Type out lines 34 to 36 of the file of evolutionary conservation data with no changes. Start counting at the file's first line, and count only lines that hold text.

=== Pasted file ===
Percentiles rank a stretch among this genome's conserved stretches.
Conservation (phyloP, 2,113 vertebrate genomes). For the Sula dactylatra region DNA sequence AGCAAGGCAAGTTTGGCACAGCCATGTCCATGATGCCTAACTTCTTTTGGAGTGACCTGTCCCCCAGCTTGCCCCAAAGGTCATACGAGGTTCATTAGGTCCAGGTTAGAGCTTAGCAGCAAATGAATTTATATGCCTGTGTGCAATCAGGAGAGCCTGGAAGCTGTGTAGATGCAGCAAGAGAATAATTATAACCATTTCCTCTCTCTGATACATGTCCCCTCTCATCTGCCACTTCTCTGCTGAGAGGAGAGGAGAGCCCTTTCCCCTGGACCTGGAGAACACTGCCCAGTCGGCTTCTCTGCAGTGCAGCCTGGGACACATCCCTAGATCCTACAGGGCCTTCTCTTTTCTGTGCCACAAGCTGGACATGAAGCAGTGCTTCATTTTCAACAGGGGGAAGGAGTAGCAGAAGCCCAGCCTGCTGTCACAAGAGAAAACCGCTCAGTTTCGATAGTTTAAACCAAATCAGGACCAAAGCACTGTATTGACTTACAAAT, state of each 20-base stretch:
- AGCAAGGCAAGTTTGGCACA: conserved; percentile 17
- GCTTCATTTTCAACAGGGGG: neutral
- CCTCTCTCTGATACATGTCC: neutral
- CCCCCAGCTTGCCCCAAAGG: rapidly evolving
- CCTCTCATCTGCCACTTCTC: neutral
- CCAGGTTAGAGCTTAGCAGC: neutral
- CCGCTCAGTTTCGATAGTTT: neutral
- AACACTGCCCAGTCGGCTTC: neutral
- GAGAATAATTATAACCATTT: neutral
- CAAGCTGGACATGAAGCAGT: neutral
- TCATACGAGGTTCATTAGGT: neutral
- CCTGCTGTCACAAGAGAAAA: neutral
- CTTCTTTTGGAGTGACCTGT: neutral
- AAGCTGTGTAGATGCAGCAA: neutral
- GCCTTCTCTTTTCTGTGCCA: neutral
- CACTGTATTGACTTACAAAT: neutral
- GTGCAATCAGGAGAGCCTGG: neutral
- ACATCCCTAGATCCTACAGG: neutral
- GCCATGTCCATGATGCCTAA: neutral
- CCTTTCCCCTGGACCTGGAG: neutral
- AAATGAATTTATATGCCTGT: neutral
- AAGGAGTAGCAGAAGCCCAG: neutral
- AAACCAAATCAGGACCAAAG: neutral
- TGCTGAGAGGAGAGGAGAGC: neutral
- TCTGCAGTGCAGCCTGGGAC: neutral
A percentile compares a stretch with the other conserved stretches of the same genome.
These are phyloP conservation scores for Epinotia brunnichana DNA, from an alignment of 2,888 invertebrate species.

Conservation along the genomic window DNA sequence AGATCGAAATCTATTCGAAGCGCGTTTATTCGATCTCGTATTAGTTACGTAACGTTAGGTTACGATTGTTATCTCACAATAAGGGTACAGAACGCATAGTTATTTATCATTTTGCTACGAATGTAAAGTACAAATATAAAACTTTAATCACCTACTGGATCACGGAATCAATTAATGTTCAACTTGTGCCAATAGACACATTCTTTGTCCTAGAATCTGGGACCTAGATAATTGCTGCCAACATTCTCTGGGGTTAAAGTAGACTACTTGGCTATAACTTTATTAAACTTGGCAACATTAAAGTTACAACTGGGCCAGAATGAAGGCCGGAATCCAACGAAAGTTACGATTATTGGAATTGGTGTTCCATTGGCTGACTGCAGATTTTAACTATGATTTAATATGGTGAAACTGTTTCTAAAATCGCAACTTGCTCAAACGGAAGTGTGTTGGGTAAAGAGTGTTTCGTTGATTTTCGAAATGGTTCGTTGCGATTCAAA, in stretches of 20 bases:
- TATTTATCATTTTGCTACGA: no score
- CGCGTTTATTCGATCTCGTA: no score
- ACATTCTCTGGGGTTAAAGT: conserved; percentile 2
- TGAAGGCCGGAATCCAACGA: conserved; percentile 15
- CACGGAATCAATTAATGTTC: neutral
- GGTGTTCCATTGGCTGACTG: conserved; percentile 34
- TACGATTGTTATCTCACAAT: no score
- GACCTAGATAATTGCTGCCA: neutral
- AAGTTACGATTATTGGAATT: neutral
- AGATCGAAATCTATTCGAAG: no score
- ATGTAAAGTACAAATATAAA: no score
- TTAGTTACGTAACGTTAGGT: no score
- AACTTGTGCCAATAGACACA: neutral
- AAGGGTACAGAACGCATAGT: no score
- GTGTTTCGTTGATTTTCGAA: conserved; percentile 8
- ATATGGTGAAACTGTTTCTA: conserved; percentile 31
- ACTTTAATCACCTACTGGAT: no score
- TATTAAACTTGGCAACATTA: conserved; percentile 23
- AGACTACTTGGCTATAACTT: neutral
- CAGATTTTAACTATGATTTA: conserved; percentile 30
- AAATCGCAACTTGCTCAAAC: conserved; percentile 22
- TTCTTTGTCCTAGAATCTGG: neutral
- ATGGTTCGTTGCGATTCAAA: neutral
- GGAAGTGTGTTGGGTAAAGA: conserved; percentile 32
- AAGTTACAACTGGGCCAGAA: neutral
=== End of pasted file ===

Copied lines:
- TGAAGGCCGGAATCCAACGA: conserved; percentile 15
- CACGGAATCAATTAATGTTC: neutral
- GGTGTTCCATTGGCTGACTG: conserved; percentile 34